Scientists have figured out how calcium channels the infinitesimal cell membrane pores that generate electrical signals by gating a charged-particle influx have solved a "needle in a haystack" problem.
The solution to the longstanding riddle is reported in the Nov. 24 advanced online edition of Nature by University of Washington and Howard Hughes Medical Institute investigators. Dr. Ning Zheng, a noted X-ray crystallographer, and Dr. William Catterall, a pioneer in ion channel research, were the senior researchers, and Dr. Lin Tang and Dr. Tamer Gamal El-Din headed the project.
The cardiac muscle cells of the heart face an extracellular fluid where the concentration of sodium ions is 70 times greater than that of calcium ions. Even though calcium and sodium ions are nearly identical in diameter, calcium channels preferentially pass the far-less-abundant calcium ions through them with astounding speed. Calcium ions gush through the voltage-gated calcium channels of cells at the rate of more than one million ions per second.
"How calcium channels are able to solve this fundamental biophysical problem has been a longstanding question in cell physiology," Catterall said. The answer is important to both science and medicine.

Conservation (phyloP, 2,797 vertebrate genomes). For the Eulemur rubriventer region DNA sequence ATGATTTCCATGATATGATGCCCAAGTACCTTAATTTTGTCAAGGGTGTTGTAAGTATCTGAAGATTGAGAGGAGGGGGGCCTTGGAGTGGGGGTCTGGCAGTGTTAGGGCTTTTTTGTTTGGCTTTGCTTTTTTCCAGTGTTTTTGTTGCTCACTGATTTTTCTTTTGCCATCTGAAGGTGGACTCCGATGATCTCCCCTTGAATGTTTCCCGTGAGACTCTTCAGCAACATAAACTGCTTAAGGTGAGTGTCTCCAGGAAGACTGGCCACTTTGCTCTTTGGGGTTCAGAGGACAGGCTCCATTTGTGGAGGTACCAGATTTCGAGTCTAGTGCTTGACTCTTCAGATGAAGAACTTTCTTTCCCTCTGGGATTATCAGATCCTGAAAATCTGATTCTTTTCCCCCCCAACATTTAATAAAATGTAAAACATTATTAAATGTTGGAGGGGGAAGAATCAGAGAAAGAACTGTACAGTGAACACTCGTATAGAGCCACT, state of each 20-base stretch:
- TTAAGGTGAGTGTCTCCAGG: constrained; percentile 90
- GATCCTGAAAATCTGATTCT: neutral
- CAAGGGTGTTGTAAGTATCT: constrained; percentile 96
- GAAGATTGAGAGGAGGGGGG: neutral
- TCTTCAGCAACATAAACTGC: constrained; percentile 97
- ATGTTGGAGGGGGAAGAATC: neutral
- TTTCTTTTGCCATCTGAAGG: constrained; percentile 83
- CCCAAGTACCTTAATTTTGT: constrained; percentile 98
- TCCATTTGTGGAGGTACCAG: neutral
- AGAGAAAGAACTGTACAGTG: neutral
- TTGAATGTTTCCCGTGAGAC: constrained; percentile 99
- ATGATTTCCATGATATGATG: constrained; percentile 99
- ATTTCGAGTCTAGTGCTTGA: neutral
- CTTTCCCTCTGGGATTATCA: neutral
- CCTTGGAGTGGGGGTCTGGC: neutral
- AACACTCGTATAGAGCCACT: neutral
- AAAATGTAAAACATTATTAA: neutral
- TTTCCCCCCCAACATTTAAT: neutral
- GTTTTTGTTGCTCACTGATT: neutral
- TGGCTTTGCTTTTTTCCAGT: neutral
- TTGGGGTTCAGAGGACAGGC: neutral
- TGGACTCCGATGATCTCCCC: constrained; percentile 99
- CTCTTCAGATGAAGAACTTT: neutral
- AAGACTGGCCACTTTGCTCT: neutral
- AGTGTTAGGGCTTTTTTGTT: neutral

The speed and accuracy of these channels in selectively filtering the calcium ions is crucial to many biological activities in which cells cooperate, Catterall explained. Muscle contractions, including the rhythm of the heart, hormone secretion and nerve and brain impulses all depend on these particular channels' ability to pass calcium through and keep sodium at bay. Calcium channels are also the target of many medications for epilepsy, high blood pressure, heart disease and other serious conditions.
Sodium channels and calcium channels in animals both likely evolved from a single ancestral type of sodium channel in bacterial cells, and kept similar structures and functions, the re
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University of Washington